North Carolina would put itself into an “infinitely indefensible” position if it tries to take steps on its own to curb global warming, according to Robert Balling, one of the nation’s leading global-warming “skeptics.”
“By no means do I lay in bed tonight believing that by riding my bicycle to school every day, I’m helping to fight global warming,” Balling told the state’s Legislative Commission on Global Climate Change on Tuesday.
“With all respect, you could announce today that North Carolina is about to vanish from the face of the Earth, and we’ll never see it on this diagram [plotting global temperatures],” said Balling, a professor in the climatology program at Arizona State University. “Or you could announce tomorrow that we’re going to buy everyone in North Carolina their own SUV and have everyone double their amount of coal burning, and it just doesn’t show up on the diagram.”
Balling agrees with most scientists that the Earth is warming. He also agrees that people play a role in the warming. He disagrees with scientists who believe that people can have much impact on global temperatures. “We are recovering from the Little Ice Age,” he said. “We would expect warming to occur. I’m not sure the warming would not have occurred if no human had ever walked the Earth over the past 100 years.”
Balling’s ideas drew interest from some panel members. “My take on what you said is for North Carolina to do anything significant in terms of what happens here would be all cost and no benefit,” said Edward Erickson, an economics professor from North Carolina State University.
Balling agreed with that assessment. “Of course, there can be benefits of having technology that’s cleaner,” he said. “North Carolina can benefit a thousand ways from great ideas of the group. But to sell the idea that you’re fighting global warming becomes absurd.”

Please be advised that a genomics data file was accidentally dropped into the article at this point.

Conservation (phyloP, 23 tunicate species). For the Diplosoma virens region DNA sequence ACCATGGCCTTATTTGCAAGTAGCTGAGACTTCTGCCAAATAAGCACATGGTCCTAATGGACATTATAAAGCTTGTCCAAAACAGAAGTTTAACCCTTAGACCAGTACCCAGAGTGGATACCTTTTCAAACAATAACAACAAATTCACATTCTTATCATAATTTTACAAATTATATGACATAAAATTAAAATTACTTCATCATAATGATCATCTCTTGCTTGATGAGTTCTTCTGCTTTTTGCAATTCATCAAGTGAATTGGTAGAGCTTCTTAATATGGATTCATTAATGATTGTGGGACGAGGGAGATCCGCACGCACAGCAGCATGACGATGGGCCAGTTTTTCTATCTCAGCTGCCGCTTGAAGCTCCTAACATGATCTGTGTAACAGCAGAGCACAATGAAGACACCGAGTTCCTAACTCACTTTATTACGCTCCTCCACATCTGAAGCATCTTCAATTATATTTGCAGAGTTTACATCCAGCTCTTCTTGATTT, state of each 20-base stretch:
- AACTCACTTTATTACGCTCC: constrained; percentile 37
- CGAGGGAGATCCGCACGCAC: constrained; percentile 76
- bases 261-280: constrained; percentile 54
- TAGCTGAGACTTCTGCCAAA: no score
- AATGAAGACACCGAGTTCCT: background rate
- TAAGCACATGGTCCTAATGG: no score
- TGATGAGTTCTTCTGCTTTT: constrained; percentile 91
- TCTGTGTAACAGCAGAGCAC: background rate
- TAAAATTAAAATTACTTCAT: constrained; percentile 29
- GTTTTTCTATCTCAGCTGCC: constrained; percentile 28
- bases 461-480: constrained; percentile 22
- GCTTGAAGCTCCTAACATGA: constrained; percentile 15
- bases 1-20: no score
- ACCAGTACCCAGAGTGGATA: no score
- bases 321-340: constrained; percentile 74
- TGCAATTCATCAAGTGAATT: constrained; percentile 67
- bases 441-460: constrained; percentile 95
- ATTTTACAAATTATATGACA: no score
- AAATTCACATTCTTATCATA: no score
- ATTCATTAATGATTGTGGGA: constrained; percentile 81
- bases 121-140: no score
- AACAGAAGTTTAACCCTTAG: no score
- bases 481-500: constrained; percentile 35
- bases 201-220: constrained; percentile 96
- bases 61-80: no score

Other commission members cast a more critical eye on Balling’s findings. If people increase the amount of carbon dioxide in the atmosphere, “Is that not of concern to us as a society?” asked Thomas Cecich of Apex. “Regardless of whether we can do anything about it in North Carolina, as a society shouldn’t we be concerned and shouldn’t we be addressing that?”
“My experience in environmental policy is that states tend to aggregate together, and then nations do,” said Stephen Smith, executive director of the Asheville-based Southern Alliance for Clean Energy. “And there are a number of states that are obviously beginning to take action across the United States.”
States will be forced to take some steps, Smith said. “Ultimately, when action is taken, it’s going to come back to the state and local level,” he said. “These are the laboratories of democracy, and this is really where the rubber meets the road where most action takes place. Are you saying that you don’t think any states anywhere should take any action on this as the consensus continues to build that we need to get an inflection point in our emissions and stabilize the climate?”
Balling has a different take on Smith’s argument. “You think the rubber is going to meet the road at the state level,” he said. “I agree. It’s at the state level where people might begin to question you and say, ‘What is this costing me, and what are we gaining by doing it?’
“And if the state begins to implement a policy that costs the taxpayer any amount of money, the taxpayers are going to demand to know: ‘What is it I get from this investment?’” Balling said. “I stand up and tell them the answer’s absolutely nothing.”
Balling was the first in a series of speakers to address the special commission Tuesday. Legislative leaders asked the group to study global-warming issues. The commission could make recommendations to the full General Assembly.
The commission will meet again April 4. Lawmakers will return for a new legislative session May 9.
Mitch Kokai is associate editor of Carolina Journal.